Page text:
History

Green Lake Library

May 13, 2014 10:12pm

Courtesy MOHAI, PEMCO Webster & Stevens Collection

Photo Courtesy MOHAI, PEMCO Webster & Stevens Collection

Few things look the same around Green Lake as they did in 1910 — except the Green Lake Library.
The 8,000+ square-foot branch opened in 1910 and is now listed on the National Register of Historic Places.

According to the Seattle Public Library, Green Lake library service began in 1905 in a small, one-room structure on the eastern side of the lake. Specifically, according to The Green Lake branch’s website:

“The structure was built on a wooden platform. A board sidewalk led from the street and the streetcar tracks to the library. In rainy weather, the tiny building was surrounded by mud and water and young boys begged the librarian for twine so they could fish over the railing.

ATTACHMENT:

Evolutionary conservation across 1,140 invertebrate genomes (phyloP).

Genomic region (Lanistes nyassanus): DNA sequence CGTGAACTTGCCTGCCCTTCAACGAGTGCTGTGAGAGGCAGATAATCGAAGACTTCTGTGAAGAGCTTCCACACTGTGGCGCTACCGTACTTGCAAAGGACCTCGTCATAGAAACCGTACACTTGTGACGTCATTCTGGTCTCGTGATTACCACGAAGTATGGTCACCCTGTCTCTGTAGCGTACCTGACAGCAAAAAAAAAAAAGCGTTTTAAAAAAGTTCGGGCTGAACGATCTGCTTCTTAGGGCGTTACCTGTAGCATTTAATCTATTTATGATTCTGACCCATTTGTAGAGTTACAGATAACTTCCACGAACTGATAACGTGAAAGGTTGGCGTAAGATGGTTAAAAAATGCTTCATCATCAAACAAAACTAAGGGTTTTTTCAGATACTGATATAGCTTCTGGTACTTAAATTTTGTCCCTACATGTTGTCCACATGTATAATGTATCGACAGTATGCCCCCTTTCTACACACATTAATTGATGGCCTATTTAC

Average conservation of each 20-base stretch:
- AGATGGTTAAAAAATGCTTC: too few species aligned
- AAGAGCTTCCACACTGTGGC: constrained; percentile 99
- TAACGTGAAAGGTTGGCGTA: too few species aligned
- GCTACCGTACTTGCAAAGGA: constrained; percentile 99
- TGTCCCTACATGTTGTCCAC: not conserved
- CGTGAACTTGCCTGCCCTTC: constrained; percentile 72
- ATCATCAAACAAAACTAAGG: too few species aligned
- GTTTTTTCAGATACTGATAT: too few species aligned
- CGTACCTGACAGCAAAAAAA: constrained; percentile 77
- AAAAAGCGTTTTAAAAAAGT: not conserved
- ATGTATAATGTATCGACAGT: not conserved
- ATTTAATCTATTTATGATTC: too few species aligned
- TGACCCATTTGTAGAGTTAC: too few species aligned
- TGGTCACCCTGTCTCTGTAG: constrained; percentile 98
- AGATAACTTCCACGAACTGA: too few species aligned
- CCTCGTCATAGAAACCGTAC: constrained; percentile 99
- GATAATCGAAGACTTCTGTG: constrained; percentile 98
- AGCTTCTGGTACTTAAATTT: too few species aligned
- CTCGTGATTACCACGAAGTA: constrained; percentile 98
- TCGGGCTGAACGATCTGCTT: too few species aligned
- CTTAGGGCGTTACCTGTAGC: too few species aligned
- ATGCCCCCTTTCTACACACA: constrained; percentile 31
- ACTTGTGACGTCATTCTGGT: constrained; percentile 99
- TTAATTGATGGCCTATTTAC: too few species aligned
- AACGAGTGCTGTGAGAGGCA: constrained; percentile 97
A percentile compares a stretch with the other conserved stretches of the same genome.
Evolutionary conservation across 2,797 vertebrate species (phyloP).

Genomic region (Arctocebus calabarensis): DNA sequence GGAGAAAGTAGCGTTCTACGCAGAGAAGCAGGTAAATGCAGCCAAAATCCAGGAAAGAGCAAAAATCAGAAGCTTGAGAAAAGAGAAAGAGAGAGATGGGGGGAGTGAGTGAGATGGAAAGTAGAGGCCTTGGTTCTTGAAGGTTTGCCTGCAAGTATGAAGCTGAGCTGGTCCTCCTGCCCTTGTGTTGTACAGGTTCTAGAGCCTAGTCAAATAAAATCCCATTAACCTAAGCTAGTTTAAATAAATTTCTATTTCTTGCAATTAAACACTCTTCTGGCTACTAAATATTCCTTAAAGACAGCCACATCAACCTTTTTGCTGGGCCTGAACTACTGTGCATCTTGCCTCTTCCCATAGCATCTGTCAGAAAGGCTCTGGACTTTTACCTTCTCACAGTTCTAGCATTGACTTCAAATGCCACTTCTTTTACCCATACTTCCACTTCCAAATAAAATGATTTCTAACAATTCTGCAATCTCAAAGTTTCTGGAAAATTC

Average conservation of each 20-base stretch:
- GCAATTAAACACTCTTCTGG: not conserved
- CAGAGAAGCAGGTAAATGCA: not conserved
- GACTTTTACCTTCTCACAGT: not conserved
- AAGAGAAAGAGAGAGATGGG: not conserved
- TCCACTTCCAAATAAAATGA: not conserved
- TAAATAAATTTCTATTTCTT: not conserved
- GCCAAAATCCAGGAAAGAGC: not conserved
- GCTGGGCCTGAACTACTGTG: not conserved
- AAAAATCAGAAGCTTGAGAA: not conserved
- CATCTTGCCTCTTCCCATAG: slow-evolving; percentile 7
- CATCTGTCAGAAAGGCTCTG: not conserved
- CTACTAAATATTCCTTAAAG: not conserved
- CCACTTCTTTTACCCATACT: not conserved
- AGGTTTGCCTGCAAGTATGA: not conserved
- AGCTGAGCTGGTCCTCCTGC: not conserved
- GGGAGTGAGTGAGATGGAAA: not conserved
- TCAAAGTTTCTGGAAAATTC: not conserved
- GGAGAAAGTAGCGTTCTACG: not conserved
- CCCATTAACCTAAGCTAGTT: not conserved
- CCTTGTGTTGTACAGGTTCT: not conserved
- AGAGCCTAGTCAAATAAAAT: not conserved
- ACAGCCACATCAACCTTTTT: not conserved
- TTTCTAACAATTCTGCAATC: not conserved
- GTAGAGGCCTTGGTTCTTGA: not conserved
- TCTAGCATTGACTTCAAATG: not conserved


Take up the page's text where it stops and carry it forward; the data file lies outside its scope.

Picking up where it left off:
In 1908, wealthy philanthropist Andrew Carnegie agreed to donate $35,000 to build a replacement branch. Local residents rallied to the cause and raised $3,000 to buy the current branch site; the city contributed another $1,000.”

In July 1910 the Green Lake branch opened with tall ceilings and much more space for patrons to peruse the books.

Since then the building has been remodeled several times, with its most recent remodel in 2004.

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  • John

    Oh! Where’d that top picture come from?

    • seattlegreenlaker

      Hi John, thanks for the question – it reminded us that we forgot to post the attribution! The photo is used with permission from MOHAI. See full credit above. Thanks for visiting.

  • Marty Hendley

    Yay for the library! I’m the Teen Services Librarian here at Green Lake and am very happy to see a new Green Lake blog! I’ll be sending info on upcoming events so you can help get the word out to the neighborhood!